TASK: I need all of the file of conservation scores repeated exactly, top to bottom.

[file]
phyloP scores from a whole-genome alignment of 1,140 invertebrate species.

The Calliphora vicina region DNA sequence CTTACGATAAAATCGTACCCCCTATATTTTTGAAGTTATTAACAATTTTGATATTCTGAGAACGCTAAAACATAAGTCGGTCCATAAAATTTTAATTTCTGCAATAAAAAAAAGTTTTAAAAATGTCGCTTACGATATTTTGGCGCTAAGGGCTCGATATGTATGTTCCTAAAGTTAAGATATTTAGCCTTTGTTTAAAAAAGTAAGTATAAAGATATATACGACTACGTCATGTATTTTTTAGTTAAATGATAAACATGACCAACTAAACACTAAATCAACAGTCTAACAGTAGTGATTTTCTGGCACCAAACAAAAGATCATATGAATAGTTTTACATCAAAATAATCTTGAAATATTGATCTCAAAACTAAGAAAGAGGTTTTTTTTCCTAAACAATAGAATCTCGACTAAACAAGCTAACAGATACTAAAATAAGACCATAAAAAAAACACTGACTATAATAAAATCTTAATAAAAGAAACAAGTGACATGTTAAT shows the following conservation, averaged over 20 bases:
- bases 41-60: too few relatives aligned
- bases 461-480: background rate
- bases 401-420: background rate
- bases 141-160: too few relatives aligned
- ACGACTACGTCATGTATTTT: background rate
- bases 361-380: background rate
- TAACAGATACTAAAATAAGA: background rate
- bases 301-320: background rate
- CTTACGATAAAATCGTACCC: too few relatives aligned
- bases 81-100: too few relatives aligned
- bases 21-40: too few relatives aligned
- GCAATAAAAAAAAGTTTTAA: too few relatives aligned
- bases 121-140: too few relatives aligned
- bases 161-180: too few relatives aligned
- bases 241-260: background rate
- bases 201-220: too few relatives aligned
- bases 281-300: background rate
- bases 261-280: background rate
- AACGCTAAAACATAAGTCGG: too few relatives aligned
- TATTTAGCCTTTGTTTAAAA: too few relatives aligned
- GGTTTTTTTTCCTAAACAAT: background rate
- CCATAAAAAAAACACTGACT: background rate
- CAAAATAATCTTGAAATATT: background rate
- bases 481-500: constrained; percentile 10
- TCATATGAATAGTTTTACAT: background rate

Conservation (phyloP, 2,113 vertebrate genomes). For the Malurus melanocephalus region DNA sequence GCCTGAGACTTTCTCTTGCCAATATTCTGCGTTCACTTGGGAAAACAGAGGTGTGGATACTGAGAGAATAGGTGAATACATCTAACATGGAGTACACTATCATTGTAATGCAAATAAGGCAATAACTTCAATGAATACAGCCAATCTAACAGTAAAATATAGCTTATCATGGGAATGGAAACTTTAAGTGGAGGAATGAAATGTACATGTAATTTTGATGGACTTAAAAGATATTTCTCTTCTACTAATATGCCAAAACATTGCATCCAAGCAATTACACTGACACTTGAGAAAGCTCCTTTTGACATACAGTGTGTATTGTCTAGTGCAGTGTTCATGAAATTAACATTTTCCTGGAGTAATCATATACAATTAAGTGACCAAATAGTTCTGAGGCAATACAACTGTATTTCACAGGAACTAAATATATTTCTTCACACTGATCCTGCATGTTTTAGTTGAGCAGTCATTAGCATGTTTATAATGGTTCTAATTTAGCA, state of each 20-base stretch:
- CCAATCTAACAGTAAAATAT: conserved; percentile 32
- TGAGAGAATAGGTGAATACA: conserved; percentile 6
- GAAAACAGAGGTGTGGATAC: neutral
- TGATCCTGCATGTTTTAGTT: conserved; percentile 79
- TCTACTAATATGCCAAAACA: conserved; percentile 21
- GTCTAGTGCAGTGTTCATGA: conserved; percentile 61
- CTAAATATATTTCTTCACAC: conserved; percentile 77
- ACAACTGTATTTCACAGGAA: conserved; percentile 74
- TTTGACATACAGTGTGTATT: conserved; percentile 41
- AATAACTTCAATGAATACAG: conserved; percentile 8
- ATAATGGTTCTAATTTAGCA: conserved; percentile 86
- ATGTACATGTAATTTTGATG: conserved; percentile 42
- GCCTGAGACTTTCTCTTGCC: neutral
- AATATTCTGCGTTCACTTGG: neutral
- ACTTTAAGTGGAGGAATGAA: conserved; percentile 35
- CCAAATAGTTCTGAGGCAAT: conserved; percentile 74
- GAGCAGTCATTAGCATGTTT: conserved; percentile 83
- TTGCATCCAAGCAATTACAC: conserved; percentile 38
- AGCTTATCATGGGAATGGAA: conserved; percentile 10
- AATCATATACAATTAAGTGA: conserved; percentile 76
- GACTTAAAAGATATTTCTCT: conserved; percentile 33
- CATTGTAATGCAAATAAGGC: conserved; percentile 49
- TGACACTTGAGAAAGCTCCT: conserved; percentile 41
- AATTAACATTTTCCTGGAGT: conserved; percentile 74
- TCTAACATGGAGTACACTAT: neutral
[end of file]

phyloP scores from a whole-genome alignment of 1,140 invertebrate species.

The Calliphora vicina region DNA sequence CTTACGATAAAATCGTACCCCCTATATTTTTGAAGTTATTAACAATTTTGATATTCTGAGAACGCTAAAACATAAGTCGGTCCATAAAATTTTAATTTCTGCAATAAAAAAAAGTTTTAAAAATGTCGCTTACGATATTTTGGCGCTAAGGGCTCGATATGTATGTTCCTAAAGTTAAGATATTTAGCCTTTGTTTAAAAAAGTAAGTATAAAGATATATACGACTACGTCATGTATTTTTTAGTTAAATGATAAACATGACCAACTAAACACTAAATCAACAGTCTAACAGTAGTGATTTTCTGGCACCAAACAAAAGATCATATGAATAGTTTTACATCAAAATAATCTTGAAATATTGATCTCAAAACTAAGAAAGAGGTTTTTTTTCCTAAACAATAGAATCTCGACTAAACAAGCTAACAGATACTAAAATAAGACCATAAAAAAAACACTGACTATAATAAAATCTTAATAAAAGAAACAAGTGACATGTTAAT shows the following conservation, averaged over 20 bases:
- bases 41-60: too few relatives aligned
- bases 461-480: background rate
- bases 401-420: background rate
- bases 141-160: too few relatives aligned
- ACGACTACGTCATGTATTTT: background rate
- bases 361-380: background rate
- TAACAGATACTAAAATAAGA: background rate
- bases 301-320: background rate
- CTTACGATAAAATCGTACCC: too few relatives aligned
- bases 81-100: too few relatives aligned
- bases 21-40: too few relatives aligned
- GCAATAAAAAAAAGTTTTAA: too few relatives aligned
- bases 121-140: too few relatives aligned
- bases 161-180: too few relatives aligned
- bases 241-260: background rate
- bases 201-220: too few relatives aligned
- bases 281-300: background rate
- bases 261-280: background rate
- AACGCTAAAACATAAGTCGG: too few relatives aligned
- TATTTAGCCTTTGTTTAAAA: too few relatives aligned
- GGTTTTTTTTCCTAAACAAT: background rate
- CCATAAAAAAAACACTGACT: background rate
- CAAAATAATCTTGAAATATT: background rate
- bases 481-500: constrained; percentile 10
- TCATATGAATAGTTTTACAT: background rate

Conservation (phyloP, 2,113 vertebrate genomes). For the Malurus melanocephalus region DNA sequence GCCTGAGACTTTCTCTTGCCAATATTCTGCGTTCACTTGGGAAAACAGAGGTGTGGATACTGAGAGAATAGGTGAATACATCTAACATGGAGTACACTATCATTGTAATGCAAATAAGGCAATAACTTCAATGAATACAGCCAATCTAACAGTAAAATATAGCTTATCATGGGAATGGAAACTTTAAGTGGAGGAATGAAATGTACATGTAATTTTGATGGACTTAAAAGATATTTCTCTTCTACTAATATGCCAAAACATTGCATCCAAGCAATTACACTGACACTTGAGAAAGCTCCTTTTGACATACAGTGTGTATTGTCTAGTGCAGTGTTCATGAAATTAACATTTTCCTGGAGTAATCATATACAATTAAGTGACCAAATAGTTCTGAGGCAATACAACTGTATTTCACAGGAACTAAATATATTTCTTCACACTGATCCTGCATGTTTTAGTTGAGCAGTCATTAGCATGTTTATAATGGTTCTAATTTAGCA, state of each 20-base stretch:
- CCAATCTAACAGTAAAATAT: conserved; percentile 32
- TGAGAGAATAGGTGAATACA: conserved; percentile 6
- GAAAACAGAGGTGTGGATAC: neutral
- TGATCCTGCATGTTTTAGTT: conserved; percentile 79
- TCTACTAATATGCCAAAACA: conserved; percentile 21
- GTCTAGTGCAGTGTTCATGA: conserved; percentile 61
- CTAAATATATTTCTTCACAC: conserved; percentile 77
- ACAACTGTATTTCACAGGAA: conserved; percentile 74
- TTTGACATACAGTGTGTATT: conserved; percentile 41
- AATAACTTCAATGAATACAG: conserved; percentile 8
- ATAATGGTTCTAATTTAGCA: conserved; percentile 86
- ATGTACATGTAATTTTGATG: conserved; percentile 42
- GCCTGAGACTTTCTCTTGCC: neutral
- AATATTCTGCGTTCACTTGG: neutral
- ACTTTAAGTGGAGGAATGAA: conserved; percentile 35
- CCAAATAGTTCTGAGGCAAT: conserved; percentile 74
- GAGCAGTCATTAGCATGTTT: conserved; percentile 83
- TTGCATCCAAGCAATTACAC: conserved; percentile 38
- AGCTTATCATGGGAATGGAA: conserved; percentile 10
- AATCATATACAATTAAGTGA: conserved; percentile 76
- GACTTAAAAGATATTTCTCT: conserved; percentile 33
- CATTGTAATGCAAATAAGGC: conserved; percentile 49
- TGACACTTGAGAAAGCTCCT: conserved; percentile 41
- AATTAACATTTTCCTGGAGT: conserved; percentile 74
- TCTAACATGGAGTACACTAT: neutral